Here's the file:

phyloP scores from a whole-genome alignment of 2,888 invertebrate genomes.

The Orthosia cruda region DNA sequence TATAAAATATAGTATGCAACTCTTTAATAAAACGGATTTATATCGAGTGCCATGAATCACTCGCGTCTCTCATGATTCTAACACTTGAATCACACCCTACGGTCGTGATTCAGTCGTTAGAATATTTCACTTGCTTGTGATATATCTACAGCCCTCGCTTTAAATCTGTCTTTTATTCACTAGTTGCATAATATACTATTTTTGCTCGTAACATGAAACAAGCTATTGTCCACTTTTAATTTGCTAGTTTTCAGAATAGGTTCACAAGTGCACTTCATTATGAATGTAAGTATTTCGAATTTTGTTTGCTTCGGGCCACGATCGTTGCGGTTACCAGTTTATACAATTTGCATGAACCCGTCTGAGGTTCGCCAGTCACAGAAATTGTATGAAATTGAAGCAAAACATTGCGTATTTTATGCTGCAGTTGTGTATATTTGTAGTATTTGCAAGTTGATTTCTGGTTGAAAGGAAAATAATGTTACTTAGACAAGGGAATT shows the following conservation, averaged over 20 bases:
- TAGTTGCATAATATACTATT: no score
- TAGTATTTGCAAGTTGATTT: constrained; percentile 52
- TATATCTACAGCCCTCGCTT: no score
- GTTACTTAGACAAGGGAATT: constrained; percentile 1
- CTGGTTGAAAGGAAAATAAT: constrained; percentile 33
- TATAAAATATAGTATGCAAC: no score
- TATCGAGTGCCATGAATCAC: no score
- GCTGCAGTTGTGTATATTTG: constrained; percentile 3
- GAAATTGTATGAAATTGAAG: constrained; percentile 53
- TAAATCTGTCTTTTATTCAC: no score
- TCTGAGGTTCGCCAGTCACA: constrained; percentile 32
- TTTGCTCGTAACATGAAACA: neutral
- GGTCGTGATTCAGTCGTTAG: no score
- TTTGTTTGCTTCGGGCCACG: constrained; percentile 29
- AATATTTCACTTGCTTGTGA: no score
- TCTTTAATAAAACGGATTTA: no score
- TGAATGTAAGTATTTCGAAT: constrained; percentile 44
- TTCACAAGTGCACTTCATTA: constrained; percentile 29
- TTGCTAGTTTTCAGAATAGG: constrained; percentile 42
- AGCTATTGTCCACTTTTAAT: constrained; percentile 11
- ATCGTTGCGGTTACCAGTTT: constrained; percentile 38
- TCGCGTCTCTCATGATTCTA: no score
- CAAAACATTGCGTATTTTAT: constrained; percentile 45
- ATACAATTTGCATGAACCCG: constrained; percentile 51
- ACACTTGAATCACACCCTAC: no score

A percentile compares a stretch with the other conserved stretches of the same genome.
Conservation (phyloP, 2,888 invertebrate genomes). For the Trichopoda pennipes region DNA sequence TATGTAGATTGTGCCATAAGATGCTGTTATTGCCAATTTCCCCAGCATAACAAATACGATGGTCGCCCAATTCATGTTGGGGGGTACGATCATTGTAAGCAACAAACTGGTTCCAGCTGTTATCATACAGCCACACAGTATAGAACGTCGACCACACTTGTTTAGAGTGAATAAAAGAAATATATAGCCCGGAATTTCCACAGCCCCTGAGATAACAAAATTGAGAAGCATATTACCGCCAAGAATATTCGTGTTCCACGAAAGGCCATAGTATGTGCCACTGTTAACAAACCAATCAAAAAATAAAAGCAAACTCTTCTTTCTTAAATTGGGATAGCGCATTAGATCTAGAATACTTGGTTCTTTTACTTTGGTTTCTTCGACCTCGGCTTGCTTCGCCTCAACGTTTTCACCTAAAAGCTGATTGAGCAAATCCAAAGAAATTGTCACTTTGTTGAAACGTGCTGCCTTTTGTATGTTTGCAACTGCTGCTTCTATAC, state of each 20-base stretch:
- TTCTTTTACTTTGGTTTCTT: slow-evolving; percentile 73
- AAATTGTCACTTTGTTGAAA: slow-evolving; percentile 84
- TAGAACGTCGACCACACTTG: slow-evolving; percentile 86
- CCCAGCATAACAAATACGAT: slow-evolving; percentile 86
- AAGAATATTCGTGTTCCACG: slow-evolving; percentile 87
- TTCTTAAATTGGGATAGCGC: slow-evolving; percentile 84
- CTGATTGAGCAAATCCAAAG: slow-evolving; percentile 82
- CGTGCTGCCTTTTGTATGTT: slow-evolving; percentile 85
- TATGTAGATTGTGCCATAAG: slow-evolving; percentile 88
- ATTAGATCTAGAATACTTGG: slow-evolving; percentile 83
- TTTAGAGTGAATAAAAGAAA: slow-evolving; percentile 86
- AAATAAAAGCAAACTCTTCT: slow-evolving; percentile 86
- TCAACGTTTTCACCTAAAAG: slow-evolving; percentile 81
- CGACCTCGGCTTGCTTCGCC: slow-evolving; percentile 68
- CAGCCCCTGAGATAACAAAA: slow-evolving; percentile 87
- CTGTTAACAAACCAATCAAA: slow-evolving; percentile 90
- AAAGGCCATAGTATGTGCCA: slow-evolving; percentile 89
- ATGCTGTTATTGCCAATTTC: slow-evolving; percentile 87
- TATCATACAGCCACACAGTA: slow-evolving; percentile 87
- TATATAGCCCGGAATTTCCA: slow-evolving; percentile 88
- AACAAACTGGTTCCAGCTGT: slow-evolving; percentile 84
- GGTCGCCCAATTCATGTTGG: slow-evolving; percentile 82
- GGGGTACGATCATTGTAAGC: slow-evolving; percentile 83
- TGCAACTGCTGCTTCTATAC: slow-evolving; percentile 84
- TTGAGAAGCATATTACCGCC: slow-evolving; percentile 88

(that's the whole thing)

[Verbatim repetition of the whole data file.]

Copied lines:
phyloP scores from a whole-genome alignment of 2,888 invertebrate genomes.

The Orthosia cruda region DNA sequence TATAAAATATAGTATGCAACTCTTTAATAAAACGGATTTATATCGAGTGCCATGAATCACTCGCGTCTCTCATGATTCTAACACTTGAATCACACCCTACGGTCGTGATTCAGTCGTTAGAATATTTCACTTGCTTGTGATATATCTACAGCCCTCGCTTTAAATCTGTCTTTTATTCACTAGTTGCATAATATACTATTTTTGCTCGTAACATGAAACAAGCTATTGTCCACTTTTAATTTGCTAGTTTTCAGAATAGGTTCACAAGTGCACTTCATTATGAATGTAAGTATTTCGAATTTTGTTTGCTTCGGGCCACGATCGTTGCGGTTACCAGTTTATACAATTTGCATGAACCCGTCTGAGGTTCGCCAGTCACAGAAATTGTATGAAATTGAAGCAAAACATTGCGTATTTTATGCTGCAGTTGTGTATATTTGTAGTATTTGCAAGTTGATTTCTGGTTGAAAGGAAAATAATGTTACTTAGACAAGGGAATT shows the following conservation, averaged over 20 bases:
- TAGTTGCATAATATACTATT: no score
- TAGTATTTGCAAGTTGATTT: constrained; percentile 52
- TATATCTACAGCCCTCGCTT: no score
- GTTACTTAGACAAGGGAATT: constrained; percentile 1
- CTGGTTGAAAGGAAAATAAT: constrained; percentile 33
- TATAAAATATAGTATGCAAC: no score
- TATCGAGTGCCATGAATCAC: no score
- GCTGCAGTTGTGTATATTTG: constrained; percentile 3
- GAAATTGTATGAAATTGAAG: constrained; percentile 53
- TAAATCTGTCTTTTATTCAC: no score
- TCTGAGGTTCGCCAGTCACA: constrained; percentile 32
- TTTGCTCGTAACATGAAACA: neutral
- GGTCGTGATTCAGTCGTTAG: no score
- TTTGTTTGCTTCGGGCCACG: constrained; percentile 29
- AATATTTCACTTGCTTGTGA: no score
- TCTTTAATAAAACGGATTTA: no score
- TGAATGTAAGTATTTCGAAT: constrained; percentile 44
- TTCACAAGTGCACTTCATTA: constrained; percentile 29
- TTGCTAGTTTTCAGAATAGG: constrained; percentile 42
- AGCTATTGTCCACTTTTAAT: constrained; percentile 11
- ATCGTTGCGGTTACCAGTTT: constrained; percentile 38
- TCGCGTCTCTCATGATTCTA: no score
- CAAAACATTGCGTATTTTAT: constrained; percentile 45
- ATACAATTTGCATGAACCCG: constrained; percentile 51
- ACACTTGAATCACACCCTAC: no score

A percentile compares a stretch with the other conserved stretches of the same genome.
Conservation (phyloP, 2,888 invertebrate genomes). For the Trichopoda pennipes region DNA sequence TATGTAGATTGTGCCATAAGATGCTGTTATTGCCAATTTCCCCAGCATAACAAATACGATGGTCGCCCAATTCATGTTGGGGGGTACGATCATTGTAAGCAACAAACTGGTTCCAGCTGTTATCATACAGCCACACAGTATAGAACGTCGACCACACTTGTTTAGAGTGAATAAAAGAAATATATAGCCCGGAATTTCCACAGCCCCTGAGATAACAAAATTGAGAAGCATATTACCGCCAAGAATATTCGTGTTCCACGAAAGGCCATAGTATGTGCCACTGTTAACAAACCAATCAAAAAATAAAAGCAAACTCTTCTTTCTTAAATTGGGATAGCGCATTAGATCTAGAATACTTGGTTCTTTTACTTTGGTTTCTTCGACCTCGGCTTGCTTCGCCTCAACGTTTTCACCTAAAAGCTGATTGAGCAAATCCAAAGAAATTGTCACTTTGTTGAAACGTGCTGCCTTTTGTATGTTTGCAACTGCTGCTTCTATAC, state of each 20-base stretch:
- TTCTTTTACTTTGGTTTCTT: slow-evolving; percentile 73
- AAATTGTCACTTTGTTGAAA: slow-evolving; percentile 84
- TAGAACGTCGACCACACTTG: slow-evolving; percentile 86
- CCCAGCATAACAAATACGAT: slow-evolving; percentile 86
- AAGAATATTCGTGTTCCACG: slow-evolving; percentile 87
- TTCTTAAATTGGGATAGCGC: slow-evolving; percentile 84
- CTGATTGAGCAAATCCAAAG: slow-evolving; percentile 82
- CGTGCTGCCTTTTGTATGTT: slow-evolving; percentile 85
- TATGTAGATTGTGCCATAAG: slow-evolving; percentile 88
- ATTAGATCTAGAATACTTGG: slow-evolving; percentile 83
- TTTAGAGTGAATAAAAGAAA: slow-evolving; percentile 86
- AAATAAAAGCAAACTCTTCT: slow-evolving; percentile 86
- TCAACGTTTTCACCTAAAAG: slow-evolving; percentile 81
- CGACCTCGGCTTGCTTCGCC: slow-evolving; percentile 68
- CAGCCCCTGAGATAACAAAA: slow-evolving; percentile 87
- CTGTTAACAAACCAATCAAA: slow-evolving; percentile 90
- AAAGGCCATAGTATGTGCCA: slow-evolving; percentile 89
- ATGCTGTTATTGCCAATTTC: slow-evolving; percentile 87
- TATCATACAGCCACACAGTA: slow-evolving; percentile 87
- TATATAGCCCGGAATTTCCA: slow-evolving; percentile 88
- AACAAACTGGTTCCAGCTGT: slow-evolving; percentile 84
- GGTCGCCCAATTCATGTTGG: slow-evolving; percentile 82
- GGGGTACGATCATTGTAAGC: slow-evolving; percentile 83
- TGCAACTGCTGCTTCTATAC: slow-evolving; percentile 84
- TTGAGAAGCATATTACCGCC: slow-evolving; percentile 88